JAKARTA Feb 22 Indonesia's biggest banks must
write up plans for recovering from potential insolvency, a
measure to ensure that authorities do not have to bail them out,
the chairman of the banking regulator said on Wednesday.
Muliaman Hadad, chairman of the Financial Services
Authority(OJK) told a parliamentary hearing that all
"systemically important banks" - which he did not define - had
to file internal recovery plans to his agency by year-end.
He declined a request to provide a list of what banks are
deemed "systemically important".
For the banks approached to submit recovery plans, their
chief executive, main commissioner and controlling shareholder
must sign the document to show their commitment to it, Hadad
"Shareholders must participate as early as possible in all
problems that may arise," Hadad said, adding that there should
be a recovery task force set up in every big bank.
Indonesia's parliament last year passed a law that lays out
rigid, step-by-step protocols on how authorities should handle a
The law does not allow the use of state budget as a
potential source of support for a troubled bank, although it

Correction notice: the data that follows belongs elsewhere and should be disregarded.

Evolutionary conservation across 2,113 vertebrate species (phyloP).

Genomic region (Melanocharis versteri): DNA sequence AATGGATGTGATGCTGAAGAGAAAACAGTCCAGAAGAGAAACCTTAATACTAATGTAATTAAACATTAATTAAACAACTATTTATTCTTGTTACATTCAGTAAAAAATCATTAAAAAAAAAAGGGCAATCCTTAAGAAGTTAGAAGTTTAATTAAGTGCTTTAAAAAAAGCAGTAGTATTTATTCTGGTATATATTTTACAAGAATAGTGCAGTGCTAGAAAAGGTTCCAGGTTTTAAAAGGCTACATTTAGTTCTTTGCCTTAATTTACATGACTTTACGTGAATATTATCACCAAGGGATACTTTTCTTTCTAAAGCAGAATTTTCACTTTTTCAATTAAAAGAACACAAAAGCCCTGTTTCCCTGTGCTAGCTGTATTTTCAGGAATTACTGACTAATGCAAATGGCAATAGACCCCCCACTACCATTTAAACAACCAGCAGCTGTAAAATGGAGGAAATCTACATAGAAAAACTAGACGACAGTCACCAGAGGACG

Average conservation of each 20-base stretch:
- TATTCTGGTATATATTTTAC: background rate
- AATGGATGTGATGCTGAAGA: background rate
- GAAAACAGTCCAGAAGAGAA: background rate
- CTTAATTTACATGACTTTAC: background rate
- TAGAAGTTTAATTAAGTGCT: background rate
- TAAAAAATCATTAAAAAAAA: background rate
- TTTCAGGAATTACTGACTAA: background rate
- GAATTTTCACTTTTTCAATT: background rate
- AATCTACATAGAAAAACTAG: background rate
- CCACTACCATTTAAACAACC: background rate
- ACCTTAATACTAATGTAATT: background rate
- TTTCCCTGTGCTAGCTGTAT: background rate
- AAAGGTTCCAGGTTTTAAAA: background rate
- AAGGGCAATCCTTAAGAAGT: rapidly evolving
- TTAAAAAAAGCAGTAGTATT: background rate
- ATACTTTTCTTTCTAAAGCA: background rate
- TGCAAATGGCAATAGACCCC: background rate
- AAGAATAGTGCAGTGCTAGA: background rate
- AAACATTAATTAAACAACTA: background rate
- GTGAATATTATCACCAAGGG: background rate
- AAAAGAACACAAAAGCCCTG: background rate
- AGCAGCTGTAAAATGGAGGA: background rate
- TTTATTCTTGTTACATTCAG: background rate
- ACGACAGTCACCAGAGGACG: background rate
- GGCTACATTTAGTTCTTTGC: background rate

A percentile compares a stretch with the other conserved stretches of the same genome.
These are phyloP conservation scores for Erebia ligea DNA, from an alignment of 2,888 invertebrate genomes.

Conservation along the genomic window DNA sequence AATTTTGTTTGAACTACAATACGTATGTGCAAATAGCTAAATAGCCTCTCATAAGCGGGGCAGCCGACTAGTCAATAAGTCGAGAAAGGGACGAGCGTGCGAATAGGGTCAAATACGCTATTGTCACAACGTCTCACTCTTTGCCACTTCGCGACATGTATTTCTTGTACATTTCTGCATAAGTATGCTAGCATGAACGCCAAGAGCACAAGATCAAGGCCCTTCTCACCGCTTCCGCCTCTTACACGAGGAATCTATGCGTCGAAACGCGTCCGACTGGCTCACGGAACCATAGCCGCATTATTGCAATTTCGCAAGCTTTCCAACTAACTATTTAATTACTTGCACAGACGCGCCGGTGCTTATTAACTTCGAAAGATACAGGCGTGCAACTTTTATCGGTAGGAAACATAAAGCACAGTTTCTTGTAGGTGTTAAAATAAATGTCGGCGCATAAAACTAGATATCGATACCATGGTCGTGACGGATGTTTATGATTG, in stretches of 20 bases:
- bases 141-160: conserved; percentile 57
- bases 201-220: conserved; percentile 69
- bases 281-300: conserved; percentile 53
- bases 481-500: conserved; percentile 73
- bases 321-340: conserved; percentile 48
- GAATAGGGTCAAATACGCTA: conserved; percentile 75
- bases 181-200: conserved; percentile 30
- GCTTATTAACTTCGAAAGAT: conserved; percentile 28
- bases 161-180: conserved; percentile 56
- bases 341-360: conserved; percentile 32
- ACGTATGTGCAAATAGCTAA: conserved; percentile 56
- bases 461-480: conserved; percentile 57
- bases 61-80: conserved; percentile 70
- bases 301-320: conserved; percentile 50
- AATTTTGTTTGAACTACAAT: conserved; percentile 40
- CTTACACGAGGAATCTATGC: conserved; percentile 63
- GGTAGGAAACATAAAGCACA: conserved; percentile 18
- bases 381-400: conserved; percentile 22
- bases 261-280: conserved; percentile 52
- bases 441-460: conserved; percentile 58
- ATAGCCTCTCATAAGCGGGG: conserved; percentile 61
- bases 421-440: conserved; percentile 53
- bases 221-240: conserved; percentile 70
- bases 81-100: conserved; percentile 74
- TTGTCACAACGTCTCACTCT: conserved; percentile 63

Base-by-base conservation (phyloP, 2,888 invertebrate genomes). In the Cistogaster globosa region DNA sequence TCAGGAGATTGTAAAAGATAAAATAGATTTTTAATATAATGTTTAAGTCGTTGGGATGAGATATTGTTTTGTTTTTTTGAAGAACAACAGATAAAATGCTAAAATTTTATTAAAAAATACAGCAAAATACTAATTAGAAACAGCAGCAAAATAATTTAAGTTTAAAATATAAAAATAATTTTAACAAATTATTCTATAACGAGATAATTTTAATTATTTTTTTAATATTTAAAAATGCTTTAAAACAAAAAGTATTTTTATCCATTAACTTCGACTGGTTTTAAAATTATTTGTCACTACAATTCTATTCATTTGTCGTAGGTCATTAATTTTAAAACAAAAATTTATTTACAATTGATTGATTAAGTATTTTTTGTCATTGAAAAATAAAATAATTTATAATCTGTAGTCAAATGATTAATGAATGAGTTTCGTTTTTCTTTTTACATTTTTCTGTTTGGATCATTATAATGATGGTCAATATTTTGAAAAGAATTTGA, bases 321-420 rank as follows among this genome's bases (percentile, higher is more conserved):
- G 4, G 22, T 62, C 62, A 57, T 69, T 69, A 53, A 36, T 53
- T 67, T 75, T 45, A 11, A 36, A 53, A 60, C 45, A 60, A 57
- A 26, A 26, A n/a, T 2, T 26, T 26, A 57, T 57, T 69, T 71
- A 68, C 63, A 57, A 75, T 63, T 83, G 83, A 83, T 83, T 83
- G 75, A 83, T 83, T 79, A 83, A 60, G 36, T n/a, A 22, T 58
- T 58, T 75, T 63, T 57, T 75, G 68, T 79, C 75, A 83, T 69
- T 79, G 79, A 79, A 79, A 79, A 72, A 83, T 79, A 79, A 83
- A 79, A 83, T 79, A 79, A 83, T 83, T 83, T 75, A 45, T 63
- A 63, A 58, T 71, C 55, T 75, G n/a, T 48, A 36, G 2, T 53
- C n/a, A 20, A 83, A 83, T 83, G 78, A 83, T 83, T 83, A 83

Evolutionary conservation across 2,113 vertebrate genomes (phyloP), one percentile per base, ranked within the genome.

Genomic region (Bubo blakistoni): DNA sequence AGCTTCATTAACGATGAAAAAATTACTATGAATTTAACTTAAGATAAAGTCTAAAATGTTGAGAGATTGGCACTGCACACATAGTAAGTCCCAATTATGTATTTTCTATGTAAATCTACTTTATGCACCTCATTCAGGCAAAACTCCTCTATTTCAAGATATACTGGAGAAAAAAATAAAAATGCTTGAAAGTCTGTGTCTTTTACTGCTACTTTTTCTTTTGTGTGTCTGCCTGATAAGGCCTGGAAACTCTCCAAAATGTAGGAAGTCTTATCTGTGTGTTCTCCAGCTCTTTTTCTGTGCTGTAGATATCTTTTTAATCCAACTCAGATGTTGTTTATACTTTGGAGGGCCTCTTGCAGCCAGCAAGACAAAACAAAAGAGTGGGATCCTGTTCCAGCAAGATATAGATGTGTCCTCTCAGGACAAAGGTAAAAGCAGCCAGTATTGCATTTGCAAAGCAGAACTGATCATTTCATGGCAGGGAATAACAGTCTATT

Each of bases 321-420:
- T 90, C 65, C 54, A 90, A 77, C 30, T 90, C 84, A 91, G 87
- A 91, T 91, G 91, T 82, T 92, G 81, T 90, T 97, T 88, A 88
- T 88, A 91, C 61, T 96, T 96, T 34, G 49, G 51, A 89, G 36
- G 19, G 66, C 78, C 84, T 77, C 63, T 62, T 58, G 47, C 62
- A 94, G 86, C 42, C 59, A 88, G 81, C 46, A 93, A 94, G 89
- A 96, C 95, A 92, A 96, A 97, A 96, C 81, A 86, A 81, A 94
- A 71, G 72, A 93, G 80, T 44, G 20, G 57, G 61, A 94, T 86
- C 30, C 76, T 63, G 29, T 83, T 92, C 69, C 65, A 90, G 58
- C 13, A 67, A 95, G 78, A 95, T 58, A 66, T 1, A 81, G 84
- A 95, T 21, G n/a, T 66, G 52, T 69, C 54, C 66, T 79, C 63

gives authority to the president to make a decision on a bank
rescue in times of crisis.
Big banks in Southeast Asia largest economy are already
required to set aside more capital under an OJK regulation for a
"capital surcharge", the size of which depends on how important
the institutions are judged.
Indonesia's biggest banks by assets are Bank Mandiri
, Bank Rakyat Indonesia, Bank Negara
Indonesia, which are state-controlled, and Bank
The banking industry has sound capital levels with average
capital adequacy ratio of 22.7 percent as of December, but some
banks have been facing rising bad debts.
During and after the 1997/98 Asian financial crisis,
Indonesian authorities took over scores of collapsing banks,
many of which were shut and others merged into new or surviving
At the end of 2016, Indonesia had 116 banks, including
sharia ones. In December 1996, there were 239 commercial banks.
(Reporting by Hidayat Setiaji; Writing by Gayatri Suroyo;
Editing by Richard Borsuk)